In 1976, I was awaiting the birth of my first child while America was celebrating it’s 200th year…America had a year-long, bicentennial birthday celebration in 1976, and homes across the land were unwrapping Crock-Pots.
A culture of Crock-Pot cookery was born in the USA, with Rod Stewart singing “Maggie May” and no one tiring of Carole King repeating over and over that her life was just a tapestry.
American politics seemed nothing at all like a tapestry, but quite a tangled mess instead.
At the same time that we were trying to have the biggest birthday bash for the land of the free and home of the Atlanta Braves, a bitter tension was stretching patience and politics. Younger America was hungering after righteousness and trying to navigate through a political crosscurrent.
Just before the birthday party began, the Environmental Protection Agency was established, the first Earth Day was observed, and the U.S. involvement in Vietnam officially ended. Fatigues were put on a shelf and we stood united in Levis.
→ → → And then the Watergate scandal ignited like a crock of bad beans…
It looked like a good time to get away.
Apollo 17 flew to the moon. Skylab space station was launched and three attorney generals were fired. Good they got away before the Arab oil embargo that caused gasoline prices to skyrocket and supplies of heating oil to decline. Otherwise they would have been lined up for miles at the gas pumps like the rest of us.
A plan was set in motion.
Daylight Saving Time was rescheduled to begin in January, four months earlier than usual; the national speed limit was lowered to 55 mph, and President Nixon was impeached.
Yes, America had a lot on its plate and a lot to stew about, and while every variation of breaking news stories simmered across America, a savory moment in sports hit home.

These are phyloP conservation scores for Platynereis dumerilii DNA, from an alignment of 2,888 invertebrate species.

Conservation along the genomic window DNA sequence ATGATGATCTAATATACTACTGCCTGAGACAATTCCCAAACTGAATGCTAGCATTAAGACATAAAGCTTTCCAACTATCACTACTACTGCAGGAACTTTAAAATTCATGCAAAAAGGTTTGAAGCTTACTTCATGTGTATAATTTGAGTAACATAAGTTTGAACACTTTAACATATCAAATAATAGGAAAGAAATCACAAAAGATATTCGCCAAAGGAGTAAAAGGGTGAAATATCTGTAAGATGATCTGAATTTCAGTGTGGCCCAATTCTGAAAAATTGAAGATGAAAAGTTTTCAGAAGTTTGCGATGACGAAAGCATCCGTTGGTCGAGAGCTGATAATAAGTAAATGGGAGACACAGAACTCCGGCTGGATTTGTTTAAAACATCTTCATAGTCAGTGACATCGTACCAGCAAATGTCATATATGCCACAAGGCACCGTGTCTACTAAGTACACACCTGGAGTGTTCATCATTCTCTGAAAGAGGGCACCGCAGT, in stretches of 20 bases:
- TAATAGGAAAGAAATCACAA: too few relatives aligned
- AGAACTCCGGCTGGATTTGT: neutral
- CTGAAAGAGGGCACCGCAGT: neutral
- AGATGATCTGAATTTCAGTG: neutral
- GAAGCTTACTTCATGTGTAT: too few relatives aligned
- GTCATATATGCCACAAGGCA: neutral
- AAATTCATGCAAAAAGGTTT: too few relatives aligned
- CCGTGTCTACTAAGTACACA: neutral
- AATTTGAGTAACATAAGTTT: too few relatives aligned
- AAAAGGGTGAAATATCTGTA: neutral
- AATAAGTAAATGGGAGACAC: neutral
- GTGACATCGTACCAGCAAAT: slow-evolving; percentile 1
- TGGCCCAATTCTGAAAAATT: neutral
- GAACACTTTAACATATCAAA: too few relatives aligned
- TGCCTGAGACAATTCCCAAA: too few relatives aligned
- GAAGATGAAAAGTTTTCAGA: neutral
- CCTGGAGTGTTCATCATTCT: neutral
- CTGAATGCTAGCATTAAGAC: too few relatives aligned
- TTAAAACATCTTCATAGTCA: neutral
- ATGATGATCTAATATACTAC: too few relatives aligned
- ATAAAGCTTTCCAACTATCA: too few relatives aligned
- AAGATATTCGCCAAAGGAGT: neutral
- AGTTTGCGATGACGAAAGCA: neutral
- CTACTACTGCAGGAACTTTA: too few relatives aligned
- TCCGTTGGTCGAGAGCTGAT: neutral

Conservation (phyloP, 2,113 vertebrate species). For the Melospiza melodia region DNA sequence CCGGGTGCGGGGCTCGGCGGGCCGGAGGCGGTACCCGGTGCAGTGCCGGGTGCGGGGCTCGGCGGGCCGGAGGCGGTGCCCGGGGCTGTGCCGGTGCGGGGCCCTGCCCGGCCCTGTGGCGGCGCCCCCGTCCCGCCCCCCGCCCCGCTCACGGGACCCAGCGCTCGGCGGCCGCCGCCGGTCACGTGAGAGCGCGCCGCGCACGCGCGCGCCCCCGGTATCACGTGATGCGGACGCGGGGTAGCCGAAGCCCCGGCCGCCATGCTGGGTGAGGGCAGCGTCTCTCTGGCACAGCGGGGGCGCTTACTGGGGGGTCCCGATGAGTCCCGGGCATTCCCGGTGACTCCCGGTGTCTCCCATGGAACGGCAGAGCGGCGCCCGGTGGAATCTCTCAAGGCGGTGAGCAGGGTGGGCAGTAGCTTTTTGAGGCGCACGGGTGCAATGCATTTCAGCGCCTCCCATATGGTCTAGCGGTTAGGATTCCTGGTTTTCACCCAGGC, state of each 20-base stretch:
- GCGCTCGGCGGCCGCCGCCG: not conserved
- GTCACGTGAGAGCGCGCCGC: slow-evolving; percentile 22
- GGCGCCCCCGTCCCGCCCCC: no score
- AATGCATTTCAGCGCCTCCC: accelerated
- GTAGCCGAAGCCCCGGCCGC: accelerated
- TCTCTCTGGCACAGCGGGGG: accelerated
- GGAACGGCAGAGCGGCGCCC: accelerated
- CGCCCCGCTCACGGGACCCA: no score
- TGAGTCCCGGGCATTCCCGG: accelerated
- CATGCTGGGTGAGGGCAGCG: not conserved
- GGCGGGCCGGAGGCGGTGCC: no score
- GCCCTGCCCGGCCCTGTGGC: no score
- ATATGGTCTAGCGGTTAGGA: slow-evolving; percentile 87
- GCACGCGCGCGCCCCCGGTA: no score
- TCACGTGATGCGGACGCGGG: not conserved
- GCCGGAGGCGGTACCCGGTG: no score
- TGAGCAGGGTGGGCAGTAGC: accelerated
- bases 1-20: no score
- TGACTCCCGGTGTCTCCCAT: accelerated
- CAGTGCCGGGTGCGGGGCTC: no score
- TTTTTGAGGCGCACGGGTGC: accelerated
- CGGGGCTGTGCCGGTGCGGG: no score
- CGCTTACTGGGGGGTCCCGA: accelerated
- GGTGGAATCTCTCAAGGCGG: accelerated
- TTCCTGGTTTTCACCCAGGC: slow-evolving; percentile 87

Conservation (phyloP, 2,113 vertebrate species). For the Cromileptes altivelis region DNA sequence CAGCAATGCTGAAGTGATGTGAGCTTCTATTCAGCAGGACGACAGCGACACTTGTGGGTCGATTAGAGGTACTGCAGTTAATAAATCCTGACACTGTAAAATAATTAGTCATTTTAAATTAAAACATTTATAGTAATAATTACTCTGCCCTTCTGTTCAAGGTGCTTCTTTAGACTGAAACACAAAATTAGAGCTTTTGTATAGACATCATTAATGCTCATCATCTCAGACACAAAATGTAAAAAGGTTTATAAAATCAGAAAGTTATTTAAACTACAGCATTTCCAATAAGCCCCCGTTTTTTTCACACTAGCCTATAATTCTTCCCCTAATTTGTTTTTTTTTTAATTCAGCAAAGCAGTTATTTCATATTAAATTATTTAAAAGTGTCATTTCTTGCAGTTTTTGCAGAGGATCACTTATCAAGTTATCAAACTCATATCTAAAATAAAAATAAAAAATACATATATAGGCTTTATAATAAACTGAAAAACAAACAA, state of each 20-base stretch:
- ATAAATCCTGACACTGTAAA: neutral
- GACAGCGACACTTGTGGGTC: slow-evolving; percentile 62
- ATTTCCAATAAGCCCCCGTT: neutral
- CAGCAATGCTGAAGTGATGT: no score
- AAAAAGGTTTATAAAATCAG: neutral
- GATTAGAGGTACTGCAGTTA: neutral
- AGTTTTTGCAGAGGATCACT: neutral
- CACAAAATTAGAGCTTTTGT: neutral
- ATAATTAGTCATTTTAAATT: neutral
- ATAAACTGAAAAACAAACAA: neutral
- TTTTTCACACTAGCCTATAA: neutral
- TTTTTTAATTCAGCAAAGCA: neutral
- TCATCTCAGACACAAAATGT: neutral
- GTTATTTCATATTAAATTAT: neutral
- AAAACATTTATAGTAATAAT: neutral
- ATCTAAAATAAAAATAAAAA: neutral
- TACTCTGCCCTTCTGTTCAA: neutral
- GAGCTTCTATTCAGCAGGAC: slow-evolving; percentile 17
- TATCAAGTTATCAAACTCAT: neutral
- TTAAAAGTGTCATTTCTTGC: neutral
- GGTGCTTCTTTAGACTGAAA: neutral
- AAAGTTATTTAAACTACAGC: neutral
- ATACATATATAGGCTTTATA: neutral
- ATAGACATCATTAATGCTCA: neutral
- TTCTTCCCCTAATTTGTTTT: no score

America loved its birthday party and the Crock-Pots that carried heartwarming goodness into circles of friends and much needed conversation from house to house, taking America through some extraordinary, evolutionary years.
It seemed that, we, the people, maybe just needed a good, slow-cooked meal. Feed a family or a crowd with easy, Crock-Pot cookery. Set clocks forward in January and cook dinner in the morning. We’ve intercepted the chaos of our times with a changed rhythm for our days. Life is feeling better and we even have leftovers now, buoyed by the waves of Tupperware that came crashing into our cupboards.
Jimmy Carter was inaugurated President, bringing Southern charm to the White House (and a lot of peanut jokes to Saturday Night Live).
Microsoft was founded and Commodore PET, the first home personal computer, was released. The television miniseries ROOTS aired on ABC, and a nation was glued together, simmering down with Crock-Pot cooking and epic storytelling, inspiring changes of heart.
The Apple 1 computer was designed, Atari 2600 was on track to hit the top of Christmas lists and home gaming began crawling into the Family Room. Volkswagen produced a Rabbit. I gave birth to my first child (kept covered for nine months on low).
Then Daylight Saving Time returned to the longer days of spring and times began taking some quirky turns again, causing perfectly good appetites to be lost.
Three Mile Island got stirred up in a nuclear accident. Sports got mixed up with politics and America boycotted the summer Olympics in Moscow. Mount St. Helens erupted. John Lennon left the living—and the rest of us dying.
For those of us who got it together with original Crock-Pots, believing that LOVE is but a song we sing in praise for daily bread, we can see now how those years were some of the most poignant of our lives and also a strewn and stewing tapestry of our times.
Maybe you, too, have an occasional moment when you remember a time, a story, or a circle of friends— along with the civilized comfort, conversation and community-making that was soulfully nourished by crocked cuisine.
Crock-Pot cookery brought family and friends together for worthwhile conversation and the regeneration of hope for peace in the world. Imagine… giving yourself some time and room for thoughts to simmer throughout the day, you reach for the Crock-Pot in your pantry, perhaps stored behind a Cuisinart, or on top of a Belgian waffle iron next to the once-used bread machine. And you escape, for awhile anyway, and give PEACE a chance for a few hours on low.
(originally published by the Opelika Observer newspaper as a guest column, November 2010)